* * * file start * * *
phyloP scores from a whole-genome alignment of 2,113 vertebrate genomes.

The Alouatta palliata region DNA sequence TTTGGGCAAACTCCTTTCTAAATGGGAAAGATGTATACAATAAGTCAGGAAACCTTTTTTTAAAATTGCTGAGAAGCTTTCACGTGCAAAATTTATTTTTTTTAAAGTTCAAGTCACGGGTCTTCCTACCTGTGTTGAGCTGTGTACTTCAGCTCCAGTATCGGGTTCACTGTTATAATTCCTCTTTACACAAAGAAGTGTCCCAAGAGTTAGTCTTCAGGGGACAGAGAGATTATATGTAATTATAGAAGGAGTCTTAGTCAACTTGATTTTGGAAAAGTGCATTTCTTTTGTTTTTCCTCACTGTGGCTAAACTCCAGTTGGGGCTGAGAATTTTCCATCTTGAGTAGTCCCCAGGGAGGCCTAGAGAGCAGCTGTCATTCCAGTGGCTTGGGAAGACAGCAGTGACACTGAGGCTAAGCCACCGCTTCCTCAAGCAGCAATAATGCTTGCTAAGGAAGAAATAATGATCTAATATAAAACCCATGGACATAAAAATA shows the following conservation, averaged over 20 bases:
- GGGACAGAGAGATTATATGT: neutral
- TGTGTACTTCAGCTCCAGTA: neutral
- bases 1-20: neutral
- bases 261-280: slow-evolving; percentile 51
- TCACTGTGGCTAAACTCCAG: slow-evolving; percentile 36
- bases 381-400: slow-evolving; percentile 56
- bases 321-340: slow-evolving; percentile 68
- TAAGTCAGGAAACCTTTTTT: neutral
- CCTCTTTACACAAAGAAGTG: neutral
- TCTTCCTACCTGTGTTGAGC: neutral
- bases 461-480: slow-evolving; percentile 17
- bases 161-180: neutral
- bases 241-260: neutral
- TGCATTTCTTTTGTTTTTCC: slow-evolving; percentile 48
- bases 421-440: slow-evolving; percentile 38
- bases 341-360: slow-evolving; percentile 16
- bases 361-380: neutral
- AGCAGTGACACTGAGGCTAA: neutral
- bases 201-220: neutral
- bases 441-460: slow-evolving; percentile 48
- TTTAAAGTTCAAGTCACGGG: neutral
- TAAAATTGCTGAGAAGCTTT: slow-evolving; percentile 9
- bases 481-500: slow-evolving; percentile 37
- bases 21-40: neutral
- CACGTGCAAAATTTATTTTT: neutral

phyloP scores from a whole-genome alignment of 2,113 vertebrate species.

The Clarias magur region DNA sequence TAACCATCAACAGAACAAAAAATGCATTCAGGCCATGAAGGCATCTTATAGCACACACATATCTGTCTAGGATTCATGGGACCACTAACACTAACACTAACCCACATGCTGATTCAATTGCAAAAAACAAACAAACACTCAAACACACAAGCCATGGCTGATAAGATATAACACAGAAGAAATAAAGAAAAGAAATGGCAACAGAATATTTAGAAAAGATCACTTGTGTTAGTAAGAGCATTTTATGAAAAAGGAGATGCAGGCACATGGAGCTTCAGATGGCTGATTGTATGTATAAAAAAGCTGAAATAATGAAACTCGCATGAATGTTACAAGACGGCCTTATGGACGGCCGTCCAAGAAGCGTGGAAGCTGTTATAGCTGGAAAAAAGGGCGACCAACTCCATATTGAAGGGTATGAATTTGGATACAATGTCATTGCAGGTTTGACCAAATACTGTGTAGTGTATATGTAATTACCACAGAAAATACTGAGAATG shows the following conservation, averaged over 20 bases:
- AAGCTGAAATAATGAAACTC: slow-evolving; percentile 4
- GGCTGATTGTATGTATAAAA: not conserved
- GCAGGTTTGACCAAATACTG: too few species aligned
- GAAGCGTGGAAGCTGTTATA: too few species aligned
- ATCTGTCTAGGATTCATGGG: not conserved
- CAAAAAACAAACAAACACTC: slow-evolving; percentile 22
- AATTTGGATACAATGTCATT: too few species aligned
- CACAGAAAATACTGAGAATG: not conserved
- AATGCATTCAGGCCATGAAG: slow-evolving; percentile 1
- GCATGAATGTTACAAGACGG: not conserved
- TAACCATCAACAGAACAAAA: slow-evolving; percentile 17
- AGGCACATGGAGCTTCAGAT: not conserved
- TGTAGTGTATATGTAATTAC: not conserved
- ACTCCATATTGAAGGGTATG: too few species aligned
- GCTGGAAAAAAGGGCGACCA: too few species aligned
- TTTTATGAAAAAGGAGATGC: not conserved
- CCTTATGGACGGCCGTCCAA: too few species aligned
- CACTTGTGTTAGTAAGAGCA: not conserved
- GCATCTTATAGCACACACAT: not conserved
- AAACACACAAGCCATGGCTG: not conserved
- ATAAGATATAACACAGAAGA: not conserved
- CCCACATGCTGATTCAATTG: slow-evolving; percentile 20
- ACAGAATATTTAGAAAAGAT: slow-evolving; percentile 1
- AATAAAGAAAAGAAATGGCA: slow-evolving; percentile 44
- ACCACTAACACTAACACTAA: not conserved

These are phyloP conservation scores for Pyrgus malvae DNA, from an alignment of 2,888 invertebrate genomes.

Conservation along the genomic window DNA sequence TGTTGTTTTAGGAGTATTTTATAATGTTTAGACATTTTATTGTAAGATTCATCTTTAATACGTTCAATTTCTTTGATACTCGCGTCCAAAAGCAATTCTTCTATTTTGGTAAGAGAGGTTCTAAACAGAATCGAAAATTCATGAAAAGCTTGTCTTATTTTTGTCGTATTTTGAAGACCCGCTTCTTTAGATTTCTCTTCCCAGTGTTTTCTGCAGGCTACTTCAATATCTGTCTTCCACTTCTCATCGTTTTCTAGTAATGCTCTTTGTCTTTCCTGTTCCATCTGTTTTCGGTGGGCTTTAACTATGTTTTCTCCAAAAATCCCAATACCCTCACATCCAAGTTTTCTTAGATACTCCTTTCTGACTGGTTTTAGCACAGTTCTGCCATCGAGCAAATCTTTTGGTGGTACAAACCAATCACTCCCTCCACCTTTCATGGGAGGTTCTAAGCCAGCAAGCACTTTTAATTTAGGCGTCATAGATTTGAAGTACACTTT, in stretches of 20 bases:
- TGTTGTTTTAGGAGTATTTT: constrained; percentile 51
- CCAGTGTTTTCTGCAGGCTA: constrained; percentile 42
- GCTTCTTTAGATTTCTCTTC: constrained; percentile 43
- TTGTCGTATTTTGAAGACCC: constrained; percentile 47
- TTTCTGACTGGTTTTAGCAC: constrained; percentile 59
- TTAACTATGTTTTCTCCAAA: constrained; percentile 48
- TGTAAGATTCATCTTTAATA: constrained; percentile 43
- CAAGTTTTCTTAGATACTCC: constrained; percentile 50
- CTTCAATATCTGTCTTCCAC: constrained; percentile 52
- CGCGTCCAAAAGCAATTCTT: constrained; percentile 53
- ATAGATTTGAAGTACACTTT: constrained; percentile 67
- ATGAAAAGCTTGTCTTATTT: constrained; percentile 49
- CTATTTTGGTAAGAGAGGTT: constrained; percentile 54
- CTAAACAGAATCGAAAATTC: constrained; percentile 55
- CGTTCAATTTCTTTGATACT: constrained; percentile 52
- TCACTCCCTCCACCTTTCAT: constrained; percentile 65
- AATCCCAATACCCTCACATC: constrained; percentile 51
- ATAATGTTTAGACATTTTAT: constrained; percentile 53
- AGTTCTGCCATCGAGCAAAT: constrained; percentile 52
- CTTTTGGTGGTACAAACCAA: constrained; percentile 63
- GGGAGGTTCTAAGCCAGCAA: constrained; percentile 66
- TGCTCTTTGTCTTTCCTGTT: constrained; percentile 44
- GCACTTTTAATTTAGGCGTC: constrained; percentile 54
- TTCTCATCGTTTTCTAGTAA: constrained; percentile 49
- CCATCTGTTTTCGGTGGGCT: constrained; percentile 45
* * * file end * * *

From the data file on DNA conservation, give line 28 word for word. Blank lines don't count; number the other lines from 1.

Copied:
phyloP scores from a whole-genome alignment of 2,113 vertebrate species.